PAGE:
About eight million years ago, a big space rock slammed into the Atacama region of Chile, near the Pacific coast. The impact melted the sand and dirt and blasted it high into the sky. As the debris fell back to Earth, it formed dark balls of glass about the size of your little fingernail. Today, thousands of them are scattered across hundreds of square miles of desert.
Geologists discovered the glass balls a few years back, and confirmed their origin this year. The beads contain a lot of iron and other elements that likely came from the space rock.
Researchers haven’t found the impact crater that was gouged by the impact, even though it should be at least a mile across. It might have been filled in by blowing sand.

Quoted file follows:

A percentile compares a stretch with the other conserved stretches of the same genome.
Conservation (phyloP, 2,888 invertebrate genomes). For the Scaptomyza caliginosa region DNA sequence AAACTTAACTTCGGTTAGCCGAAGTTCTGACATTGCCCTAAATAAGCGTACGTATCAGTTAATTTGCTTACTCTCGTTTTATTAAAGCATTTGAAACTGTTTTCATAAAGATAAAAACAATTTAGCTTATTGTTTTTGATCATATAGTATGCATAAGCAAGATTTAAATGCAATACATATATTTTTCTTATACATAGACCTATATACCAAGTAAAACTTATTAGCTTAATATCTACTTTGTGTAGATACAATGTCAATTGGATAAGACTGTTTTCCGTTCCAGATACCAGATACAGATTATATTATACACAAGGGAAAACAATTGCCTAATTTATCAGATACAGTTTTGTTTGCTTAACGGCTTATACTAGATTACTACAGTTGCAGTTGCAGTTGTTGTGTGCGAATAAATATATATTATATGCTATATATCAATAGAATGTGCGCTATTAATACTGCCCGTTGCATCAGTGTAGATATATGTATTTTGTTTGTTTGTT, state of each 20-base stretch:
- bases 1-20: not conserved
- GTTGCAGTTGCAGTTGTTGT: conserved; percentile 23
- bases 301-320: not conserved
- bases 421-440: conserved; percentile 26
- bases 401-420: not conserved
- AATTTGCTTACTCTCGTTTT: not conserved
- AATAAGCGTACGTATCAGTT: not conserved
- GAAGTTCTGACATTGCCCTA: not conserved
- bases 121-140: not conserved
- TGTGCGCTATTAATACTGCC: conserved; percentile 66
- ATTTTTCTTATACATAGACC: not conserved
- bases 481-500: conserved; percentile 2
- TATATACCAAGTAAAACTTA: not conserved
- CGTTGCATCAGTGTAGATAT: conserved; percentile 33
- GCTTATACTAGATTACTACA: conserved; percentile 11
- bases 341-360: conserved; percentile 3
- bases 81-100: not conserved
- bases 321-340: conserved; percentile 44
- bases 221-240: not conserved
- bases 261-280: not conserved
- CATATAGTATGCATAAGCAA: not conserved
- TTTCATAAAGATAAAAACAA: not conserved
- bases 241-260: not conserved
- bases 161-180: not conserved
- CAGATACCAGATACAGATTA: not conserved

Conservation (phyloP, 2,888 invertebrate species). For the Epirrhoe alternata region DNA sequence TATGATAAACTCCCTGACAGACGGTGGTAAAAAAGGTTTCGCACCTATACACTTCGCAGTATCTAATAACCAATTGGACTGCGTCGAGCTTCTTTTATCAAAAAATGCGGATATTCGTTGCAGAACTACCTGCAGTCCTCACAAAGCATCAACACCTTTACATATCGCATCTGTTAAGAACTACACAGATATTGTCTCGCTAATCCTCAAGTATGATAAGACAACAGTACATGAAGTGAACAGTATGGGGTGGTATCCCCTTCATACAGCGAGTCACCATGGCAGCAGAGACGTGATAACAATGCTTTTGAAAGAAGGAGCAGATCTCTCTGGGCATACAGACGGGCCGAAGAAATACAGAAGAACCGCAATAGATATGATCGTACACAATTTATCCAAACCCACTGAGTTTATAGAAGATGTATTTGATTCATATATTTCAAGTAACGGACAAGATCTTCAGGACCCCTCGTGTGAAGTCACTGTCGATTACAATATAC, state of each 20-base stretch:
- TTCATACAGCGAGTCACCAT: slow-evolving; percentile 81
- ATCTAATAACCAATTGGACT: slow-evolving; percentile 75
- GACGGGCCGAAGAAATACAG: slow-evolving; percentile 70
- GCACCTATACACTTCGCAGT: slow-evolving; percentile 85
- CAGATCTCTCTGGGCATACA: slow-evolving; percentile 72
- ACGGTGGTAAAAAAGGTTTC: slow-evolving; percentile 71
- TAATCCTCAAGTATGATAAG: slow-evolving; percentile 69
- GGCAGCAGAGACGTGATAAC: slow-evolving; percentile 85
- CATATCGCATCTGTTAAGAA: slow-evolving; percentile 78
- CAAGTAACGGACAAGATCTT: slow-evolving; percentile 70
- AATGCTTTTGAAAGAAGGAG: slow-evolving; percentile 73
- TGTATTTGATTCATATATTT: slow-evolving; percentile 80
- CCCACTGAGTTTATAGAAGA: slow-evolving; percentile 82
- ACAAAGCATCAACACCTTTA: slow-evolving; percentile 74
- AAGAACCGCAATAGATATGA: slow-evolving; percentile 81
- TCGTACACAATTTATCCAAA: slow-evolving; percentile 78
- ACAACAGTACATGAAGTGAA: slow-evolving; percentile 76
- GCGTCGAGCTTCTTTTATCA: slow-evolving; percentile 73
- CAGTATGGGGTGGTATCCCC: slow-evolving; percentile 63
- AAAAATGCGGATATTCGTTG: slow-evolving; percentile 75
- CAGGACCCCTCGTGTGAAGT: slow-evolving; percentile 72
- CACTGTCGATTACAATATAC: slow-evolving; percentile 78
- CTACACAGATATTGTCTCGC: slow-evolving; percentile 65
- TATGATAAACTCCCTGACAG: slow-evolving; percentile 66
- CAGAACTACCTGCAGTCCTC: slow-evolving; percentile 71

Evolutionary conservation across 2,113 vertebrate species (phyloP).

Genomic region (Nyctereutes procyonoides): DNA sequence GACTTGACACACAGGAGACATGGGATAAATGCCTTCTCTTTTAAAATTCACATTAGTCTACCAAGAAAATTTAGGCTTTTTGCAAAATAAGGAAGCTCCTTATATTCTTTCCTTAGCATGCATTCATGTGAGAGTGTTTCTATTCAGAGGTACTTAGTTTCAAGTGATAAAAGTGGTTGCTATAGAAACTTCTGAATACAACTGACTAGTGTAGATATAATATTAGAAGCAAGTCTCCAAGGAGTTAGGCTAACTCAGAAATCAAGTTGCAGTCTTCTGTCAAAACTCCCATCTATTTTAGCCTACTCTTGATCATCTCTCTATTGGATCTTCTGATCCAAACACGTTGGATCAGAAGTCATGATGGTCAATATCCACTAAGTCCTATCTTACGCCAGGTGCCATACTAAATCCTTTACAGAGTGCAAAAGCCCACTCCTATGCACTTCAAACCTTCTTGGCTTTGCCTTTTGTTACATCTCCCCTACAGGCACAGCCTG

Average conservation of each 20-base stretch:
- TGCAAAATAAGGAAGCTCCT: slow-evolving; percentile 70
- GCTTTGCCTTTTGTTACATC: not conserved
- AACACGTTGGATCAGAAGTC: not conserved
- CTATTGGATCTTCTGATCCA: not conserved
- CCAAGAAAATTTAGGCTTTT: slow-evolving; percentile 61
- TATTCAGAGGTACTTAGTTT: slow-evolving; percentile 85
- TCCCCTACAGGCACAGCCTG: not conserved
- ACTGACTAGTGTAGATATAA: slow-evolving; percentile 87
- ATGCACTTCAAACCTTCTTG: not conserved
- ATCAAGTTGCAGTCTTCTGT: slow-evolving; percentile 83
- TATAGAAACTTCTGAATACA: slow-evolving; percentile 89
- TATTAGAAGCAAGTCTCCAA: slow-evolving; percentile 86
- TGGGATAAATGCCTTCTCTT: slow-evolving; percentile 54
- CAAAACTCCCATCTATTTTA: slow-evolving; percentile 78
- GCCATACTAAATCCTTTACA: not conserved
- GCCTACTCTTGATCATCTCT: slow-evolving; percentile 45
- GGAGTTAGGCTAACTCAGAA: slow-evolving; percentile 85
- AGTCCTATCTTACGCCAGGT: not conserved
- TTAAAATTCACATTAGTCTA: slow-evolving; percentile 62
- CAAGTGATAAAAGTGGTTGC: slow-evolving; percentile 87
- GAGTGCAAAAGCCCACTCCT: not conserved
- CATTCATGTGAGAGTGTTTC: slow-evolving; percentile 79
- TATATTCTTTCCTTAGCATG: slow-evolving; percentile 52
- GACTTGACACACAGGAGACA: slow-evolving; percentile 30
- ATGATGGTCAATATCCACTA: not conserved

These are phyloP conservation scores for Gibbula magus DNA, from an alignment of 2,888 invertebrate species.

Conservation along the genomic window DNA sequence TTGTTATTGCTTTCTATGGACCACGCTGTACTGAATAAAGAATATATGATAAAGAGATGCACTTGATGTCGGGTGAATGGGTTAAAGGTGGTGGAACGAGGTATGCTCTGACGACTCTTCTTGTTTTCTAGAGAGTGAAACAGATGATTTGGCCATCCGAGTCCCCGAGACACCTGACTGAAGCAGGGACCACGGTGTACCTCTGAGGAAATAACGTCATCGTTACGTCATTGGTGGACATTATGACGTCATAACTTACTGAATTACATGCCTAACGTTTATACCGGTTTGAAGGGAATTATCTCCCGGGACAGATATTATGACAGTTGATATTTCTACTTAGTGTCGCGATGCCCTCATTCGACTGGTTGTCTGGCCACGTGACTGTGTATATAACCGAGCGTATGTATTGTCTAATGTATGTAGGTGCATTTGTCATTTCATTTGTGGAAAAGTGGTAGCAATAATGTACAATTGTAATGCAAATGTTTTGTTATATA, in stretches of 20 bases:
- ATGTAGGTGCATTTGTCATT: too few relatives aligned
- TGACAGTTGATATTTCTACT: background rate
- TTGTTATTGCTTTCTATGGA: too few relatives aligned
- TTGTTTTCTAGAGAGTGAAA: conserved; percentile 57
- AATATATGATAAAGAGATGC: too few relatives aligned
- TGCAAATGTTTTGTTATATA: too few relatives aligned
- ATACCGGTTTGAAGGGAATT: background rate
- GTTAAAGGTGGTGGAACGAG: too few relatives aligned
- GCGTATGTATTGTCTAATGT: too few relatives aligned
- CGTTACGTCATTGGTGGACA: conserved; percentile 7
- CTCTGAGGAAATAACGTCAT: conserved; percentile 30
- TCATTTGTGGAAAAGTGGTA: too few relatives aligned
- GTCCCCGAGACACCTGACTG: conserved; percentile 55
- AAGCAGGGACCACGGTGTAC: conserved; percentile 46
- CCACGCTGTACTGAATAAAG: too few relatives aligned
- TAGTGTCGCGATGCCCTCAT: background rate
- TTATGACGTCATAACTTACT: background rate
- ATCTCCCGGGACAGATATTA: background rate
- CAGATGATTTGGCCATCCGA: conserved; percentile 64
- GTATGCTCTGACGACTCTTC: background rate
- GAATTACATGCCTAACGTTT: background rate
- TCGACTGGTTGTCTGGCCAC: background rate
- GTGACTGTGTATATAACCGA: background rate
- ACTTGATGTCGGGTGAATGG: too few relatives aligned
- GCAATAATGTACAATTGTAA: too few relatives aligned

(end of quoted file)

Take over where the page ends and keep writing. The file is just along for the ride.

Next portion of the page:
Wind, rain, and the motions of Earth’s crust probably have erased many other impact craters as well. Yet scientists have logged about 200 confirmed craters, and they’re still finding new ones. The craters are tough to see. But drilling into them reveals that rocks below the surface have been crushed and churned by a powerful blow.
One possible recent discovery is the Brushy Creek structure in Louisiana, which is more than a mile wide. Another is Ora Banda in Western Australia, which is three miles wide.
Neither has been confirmed as an impact crater. But scientists are doing more research to prove that both were created by collisions with space rocks — like the one that sprinkled round beads across Chile eight million years ago.
Script by Damond Benningfield